Brand round-up: Rubinacci, CQP and Carl Friedrik

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A slightly smaller set of reviews in the brand round-up this month, with more focus on the details.

Rubinacci suit carrier, £1200

First up is this leather suit carrier - or garment bag - from Rubinacci, being offered by The Rake on their online store.

The key aspects a suit carrier requires to be practical, in my experience, are lightness of weight and flexibility of use.

As a suit carrier must be carried in the hand all the time, it cannot be that heavy.

Most are not made in leather for that reason, and when they are the skin is often split so thin that it loses the leather’s natural appeal.

This Rubinacci version manages to find a good balance, being light in weight yet using a nice, veg-tanned leather.

I have used it to carry suits to and from the office and never felt it is too heavy.

The lining is not as appealing, being made from a slippery synthetic. And the method of inserting the suit is original but perhaps a little fussy (it involves four flaps, four straps, and eight button options). It can also realistically only carry one suit at a time.

But the carrier does have a large variety of internal and external pockets that make it highly practical.

Most of the time it’s worth avoiding carrying much more in your suit carrier than a single suit. If you don’t, the whole thing becomes heavy very quickly.

It’s nice to have the flexibility to put in a shirt or tie if you need to, however, and this Rubinacci version has four pockets of various sizes, a big zippered outside pocket, and a sleeve to enable the bag to be attached to the handle of a rolling suitcase.

Both black and burgundy deerskin are nice, although I like the richness of the burgundy.


CQP Racquet sneakers, £240

Regular readers will be familiar with my love of Common Projects sneakers. (Or trainers; I must stop reading so many American sites.)

While I can't see myself switching fundamental allegiance to another brand, I'm always interested in alternatives - for context if nothing else.

Most white trainers don’t offer anything different to Common Projects.

They are either simply cheaper in materials, more expensive for no reason other than brand, or have various designer bells and whistles. (Actually, studs seem to be the current fashion.)

Swedish brand CQP, however, does. Its Racquet sneaker is very similar to a CP in terms of leather and construction, but is unlined, making it softer and lighter.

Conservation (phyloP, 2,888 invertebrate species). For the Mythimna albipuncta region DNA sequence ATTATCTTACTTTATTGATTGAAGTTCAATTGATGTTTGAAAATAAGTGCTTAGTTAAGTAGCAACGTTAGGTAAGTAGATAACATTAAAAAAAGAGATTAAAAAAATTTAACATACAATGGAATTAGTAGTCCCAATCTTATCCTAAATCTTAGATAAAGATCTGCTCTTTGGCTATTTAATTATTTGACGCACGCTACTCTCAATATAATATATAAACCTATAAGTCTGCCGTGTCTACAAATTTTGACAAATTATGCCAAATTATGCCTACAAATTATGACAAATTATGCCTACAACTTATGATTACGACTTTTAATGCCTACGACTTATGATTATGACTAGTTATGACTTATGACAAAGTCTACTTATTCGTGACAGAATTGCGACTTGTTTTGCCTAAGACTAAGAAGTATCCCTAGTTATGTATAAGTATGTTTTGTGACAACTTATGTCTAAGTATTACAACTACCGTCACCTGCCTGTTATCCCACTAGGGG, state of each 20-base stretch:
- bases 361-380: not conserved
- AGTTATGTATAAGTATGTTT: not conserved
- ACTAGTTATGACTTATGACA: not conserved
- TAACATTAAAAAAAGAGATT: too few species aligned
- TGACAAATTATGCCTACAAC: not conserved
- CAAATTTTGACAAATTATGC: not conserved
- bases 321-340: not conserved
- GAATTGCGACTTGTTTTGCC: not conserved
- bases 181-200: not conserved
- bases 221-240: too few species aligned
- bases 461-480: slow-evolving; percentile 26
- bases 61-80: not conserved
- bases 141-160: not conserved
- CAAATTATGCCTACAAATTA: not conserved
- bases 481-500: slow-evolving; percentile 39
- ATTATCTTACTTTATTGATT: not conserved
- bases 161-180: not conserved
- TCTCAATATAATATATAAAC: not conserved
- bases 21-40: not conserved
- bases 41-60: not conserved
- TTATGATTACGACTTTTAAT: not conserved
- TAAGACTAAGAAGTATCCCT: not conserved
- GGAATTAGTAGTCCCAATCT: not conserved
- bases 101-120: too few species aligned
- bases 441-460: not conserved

This feels lovely, as you have a much closer connection to the soft leather and the way it moves and moulds.

However, the downside is that the upper is less smooth and smart (less of a problem with suedes) and offers less support to the foot.

The last shape is also stubbier than a CP Achilles, making it more a casual court shoe than a dressier, loafer-substitute sneaker.

CQP’s Tarmac model does have a longer last and is lined - but it’s also more of a mid-top.


Carl Friedrik Palissy 25-hour bag, £441

The Swedish brothers behind Carl Friedrik have had an interesting few years in menswear.

Originally their brand was called Oppermann, and it made classic leather bags in Asia that were distributed through wholesale to various stores.

After a while, they became frustrated with the wholesale model and wanted to do retail themselves - going direct to consumer and spending more on production.

So they moved manufacturing to Italy and began selling online.

Then earlier this year, a trademark dispute over the name Oppermann forced them to rebrand - to Carl Friedrik. (Their grandfather’s name, away from their own surname.)

Fortunately, the product is strong. It is decently made from Tuscan veg-tanned leather, in Naples, with Raccagni zippers and a nice water-resistant lining.

I particularly like the cognac colour, as it is the least treated of the leathers and therefore ages the quickest - in a similar fashion to the Hermes Barenia leather (though not of the same fineness).

There isn’t much to designs in bags and small leather goods. (And shouldn’t be, really; who wants an odd and unusual briefcase.)

But I would highlight the way the Palissy 25-hour bag is designed to increase its capacity.

It is slightly taller than most briefcases, but not much wider, and narrows toward the top. This makes for a bag that could easily cater to a single-night trip, but doesn’t look too out of place commuting to the office.